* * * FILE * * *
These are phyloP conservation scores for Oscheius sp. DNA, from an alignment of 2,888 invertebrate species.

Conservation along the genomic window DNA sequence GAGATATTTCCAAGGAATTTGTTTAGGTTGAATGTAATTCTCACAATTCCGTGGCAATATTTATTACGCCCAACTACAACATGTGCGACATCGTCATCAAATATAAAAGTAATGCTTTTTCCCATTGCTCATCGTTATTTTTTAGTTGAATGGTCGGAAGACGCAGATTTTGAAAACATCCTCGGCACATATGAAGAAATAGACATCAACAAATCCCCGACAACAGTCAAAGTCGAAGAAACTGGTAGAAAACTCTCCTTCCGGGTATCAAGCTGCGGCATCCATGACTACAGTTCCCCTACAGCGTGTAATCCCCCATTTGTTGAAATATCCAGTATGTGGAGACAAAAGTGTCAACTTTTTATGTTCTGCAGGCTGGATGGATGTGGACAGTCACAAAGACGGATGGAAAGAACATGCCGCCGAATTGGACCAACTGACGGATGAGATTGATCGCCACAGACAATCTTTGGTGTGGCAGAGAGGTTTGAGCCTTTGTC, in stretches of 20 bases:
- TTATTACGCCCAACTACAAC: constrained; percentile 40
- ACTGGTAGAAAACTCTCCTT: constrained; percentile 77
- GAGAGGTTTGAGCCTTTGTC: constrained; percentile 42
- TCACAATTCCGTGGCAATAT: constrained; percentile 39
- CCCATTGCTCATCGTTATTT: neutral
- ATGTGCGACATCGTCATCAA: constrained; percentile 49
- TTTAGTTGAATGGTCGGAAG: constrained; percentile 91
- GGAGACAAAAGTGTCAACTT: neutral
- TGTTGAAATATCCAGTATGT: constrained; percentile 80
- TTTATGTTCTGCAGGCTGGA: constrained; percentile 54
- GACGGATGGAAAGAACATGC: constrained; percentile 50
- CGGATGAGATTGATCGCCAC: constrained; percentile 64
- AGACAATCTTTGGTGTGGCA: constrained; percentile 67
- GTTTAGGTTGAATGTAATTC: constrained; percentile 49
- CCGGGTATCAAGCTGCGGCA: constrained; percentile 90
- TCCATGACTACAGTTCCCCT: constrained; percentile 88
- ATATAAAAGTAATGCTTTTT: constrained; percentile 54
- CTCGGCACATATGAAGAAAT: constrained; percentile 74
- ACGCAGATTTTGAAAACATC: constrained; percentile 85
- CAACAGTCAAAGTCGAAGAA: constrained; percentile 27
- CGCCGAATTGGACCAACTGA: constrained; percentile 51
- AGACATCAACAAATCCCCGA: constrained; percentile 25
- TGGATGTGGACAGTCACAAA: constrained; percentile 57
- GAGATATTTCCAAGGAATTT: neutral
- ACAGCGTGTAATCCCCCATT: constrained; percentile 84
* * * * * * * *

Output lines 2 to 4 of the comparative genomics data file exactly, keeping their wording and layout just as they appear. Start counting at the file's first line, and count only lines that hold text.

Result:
Conservation along the genomic window DNA sequence GAGATATTTCCAAGGAATTTGTTTAGGTTGAATGTAATTCTCACAATTCCGTGGCAATATTTATTACGCCCAACTACAACATGTGCGACATCGTCATCAAATATAAAAGTAATGCTTTTTCCCATTGCTCATCGTTATTTTTTAGTTGAATGGTCGGAAGACGCAGATTTTGAAAACATCCTCGGCACATATGAAGAAATAGACATCAACAAATCCCCGACAACAGTCAAAGTCGAAGAAACTGGTAGAAAACTCTCCTTCCGGGTATCAAGCTGCGGCATCCATGACTACAGTTCCCCTACAGCGTGTAATCCCCCATTTGTTGAAATATCCAGTATGTGGAGACAAAAGTGTCAACTTTTTATGTTCTGCAGGCTGGATGGATGTGGACAGTCACAAAGACGGATGGAAAGAACATGCCGCCGAATTGGACCAACTGACGGATGAGATTGATCGCCACAGACAATCTTTGGTGTGGCAGAGAGGTTTGAGCCTTTGTC, in stretches of 20 bases:
- TTATTACGCCCAACTACAAC: constrained; percentile 40
- ACTGGTAGAAAACTCTCCTT: constrained; percentile 77